For the models to come out nicely, they need to be dried well because they always come out moist. A user suggested drying it in an oven and up your extrusion multiplier. Some people have said it shouldn’t be over dried because a little moisture helps with bed adhesion.
Keep the diameter of the trimming string very close to 1.75mm, and be consistent with that range. It is important if your 3D printed model is to come out as expected.
One user actually managed to get their Nylon string trimmer line 3D printing at a 1.6mm diameter, and it still came out pretty good. Their filament diameter was still set at 1.75mm – check the video of that below.
Can You 3D Print With Fishing Line?
You can 3D print with fishing line with the right parts and settings adjustments, but a good amount of testing may be needed. You’ll need to change the filament diameter in your slicer to the diameter of the fishing line. Test different temperatures and dry your filament before use.
One user tried this out with just 1.2mm diameter fishing line and got great results by taking a 3mm PEEK JHead hotend that he modified to print 1.75mm filament.
He just changed the 3mm PTFE tube to a 1.75mm tube, inserted the trimmer line, changed the filament diameter in his slicer, and got to printing.
Depending on the quality and properties of the fishing line you buy, as well as temperatures and the ability of your 3D printer, you may get different results.
Simply using your 1.75mm 3D printer and hotend could work well. I’d recommend using a Capricorn PTFE tube since it has a tighter filament tolerance and smoother inner surface.
Some people have mentioned that there may be a limitation to 3D printing fishing line in some cases, where it would work better with a model that didn’t require many supports.
If your model does not need support, and it is something fairly solid or simple, a fishing line is a cheaper option that could work well.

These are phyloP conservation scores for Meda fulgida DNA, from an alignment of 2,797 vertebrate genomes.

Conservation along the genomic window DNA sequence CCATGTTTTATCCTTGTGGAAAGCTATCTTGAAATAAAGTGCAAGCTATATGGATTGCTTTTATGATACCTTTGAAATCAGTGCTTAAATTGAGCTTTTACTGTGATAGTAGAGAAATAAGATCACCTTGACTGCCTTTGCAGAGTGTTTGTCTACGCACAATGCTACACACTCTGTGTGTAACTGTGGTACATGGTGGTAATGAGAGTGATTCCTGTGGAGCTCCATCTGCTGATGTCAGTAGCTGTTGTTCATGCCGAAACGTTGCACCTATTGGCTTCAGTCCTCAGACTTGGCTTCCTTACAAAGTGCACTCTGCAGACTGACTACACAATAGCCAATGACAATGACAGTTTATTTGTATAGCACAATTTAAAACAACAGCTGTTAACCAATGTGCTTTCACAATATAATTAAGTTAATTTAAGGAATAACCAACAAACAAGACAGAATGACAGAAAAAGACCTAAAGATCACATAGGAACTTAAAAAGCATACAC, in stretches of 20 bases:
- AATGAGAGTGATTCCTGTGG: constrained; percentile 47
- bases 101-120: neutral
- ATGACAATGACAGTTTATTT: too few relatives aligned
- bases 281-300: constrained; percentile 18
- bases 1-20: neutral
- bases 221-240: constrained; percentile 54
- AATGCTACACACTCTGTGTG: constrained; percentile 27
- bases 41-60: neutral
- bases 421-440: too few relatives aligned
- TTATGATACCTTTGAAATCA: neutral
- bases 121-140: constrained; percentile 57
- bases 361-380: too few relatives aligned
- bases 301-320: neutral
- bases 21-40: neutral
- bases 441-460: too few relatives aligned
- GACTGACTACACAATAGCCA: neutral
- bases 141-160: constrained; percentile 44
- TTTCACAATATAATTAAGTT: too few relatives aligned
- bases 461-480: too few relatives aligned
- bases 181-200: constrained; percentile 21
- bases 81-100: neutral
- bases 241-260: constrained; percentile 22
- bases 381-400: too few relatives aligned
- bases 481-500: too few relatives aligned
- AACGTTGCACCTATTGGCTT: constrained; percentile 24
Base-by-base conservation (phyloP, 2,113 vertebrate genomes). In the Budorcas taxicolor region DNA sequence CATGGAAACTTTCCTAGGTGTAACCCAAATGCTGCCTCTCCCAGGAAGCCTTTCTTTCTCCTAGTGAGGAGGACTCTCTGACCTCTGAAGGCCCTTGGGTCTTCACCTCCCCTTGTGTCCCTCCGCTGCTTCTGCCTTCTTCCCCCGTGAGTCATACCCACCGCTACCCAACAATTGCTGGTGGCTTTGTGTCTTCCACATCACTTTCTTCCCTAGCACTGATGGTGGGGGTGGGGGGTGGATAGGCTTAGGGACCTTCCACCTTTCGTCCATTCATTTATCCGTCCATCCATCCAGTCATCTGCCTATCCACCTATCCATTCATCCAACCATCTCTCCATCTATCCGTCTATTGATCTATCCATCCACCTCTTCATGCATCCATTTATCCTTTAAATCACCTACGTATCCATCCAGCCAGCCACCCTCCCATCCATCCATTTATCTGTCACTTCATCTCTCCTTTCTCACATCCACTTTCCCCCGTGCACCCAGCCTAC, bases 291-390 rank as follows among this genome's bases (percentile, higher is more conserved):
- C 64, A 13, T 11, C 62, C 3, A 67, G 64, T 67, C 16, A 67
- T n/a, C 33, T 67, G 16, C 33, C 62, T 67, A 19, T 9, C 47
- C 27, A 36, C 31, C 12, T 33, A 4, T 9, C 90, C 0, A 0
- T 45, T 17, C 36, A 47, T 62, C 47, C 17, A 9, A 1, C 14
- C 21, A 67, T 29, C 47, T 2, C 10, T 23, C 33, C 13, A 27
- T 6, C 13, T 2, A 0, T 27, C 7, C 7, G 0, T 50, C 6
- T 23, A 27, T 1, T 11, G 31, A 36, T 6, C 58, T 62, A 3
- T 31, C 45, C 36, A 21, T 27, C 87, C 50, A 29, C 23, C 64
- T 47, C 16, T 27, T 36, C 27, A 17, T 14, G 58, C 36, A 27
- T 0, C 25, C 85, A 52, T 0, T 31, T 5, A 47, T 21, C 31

It’s even possible to dye your Nylon material because it is very absorbent to colors. Someone even managed to dye the fishing line with vinegar and food colorant before printing, resulting in some pretty great 3D prints.
Whether you do this or not, and the color of Nylon dye you use, is entirely your decision to make.
Things to Keep in Mind When 3D Printing with Fishing Line
To get the best result, keep the printing temperature between 180-220°C. Keep the heat bed too at 50°C. If the heat bed is colder than that, the mold will get sticky.
The print may come out moist; it is your responsibility to dry it since it is very sensitive to humidity.
No matter what sound you hear, either click or cracks, do not put your nose or eyes directly in the nozzle. This is because the printer will release toxic fumes during printing, though some people said it can be extracted just fine.
While trimmer lines and fishing lines are cheaper alternatives to a real 3D printer filament, it is still best to go for a proper 3D filament because the difference in pricing is not that much.
There seems to be more effort to put in with finding good quality lines that would work, as well as the temperature settings/bed adhesion.
They are not manufactured with 3D printing in mind, so you are more likely to get printing failures with them compared to Nylon that is manufactured by a reliable 3D printing brand.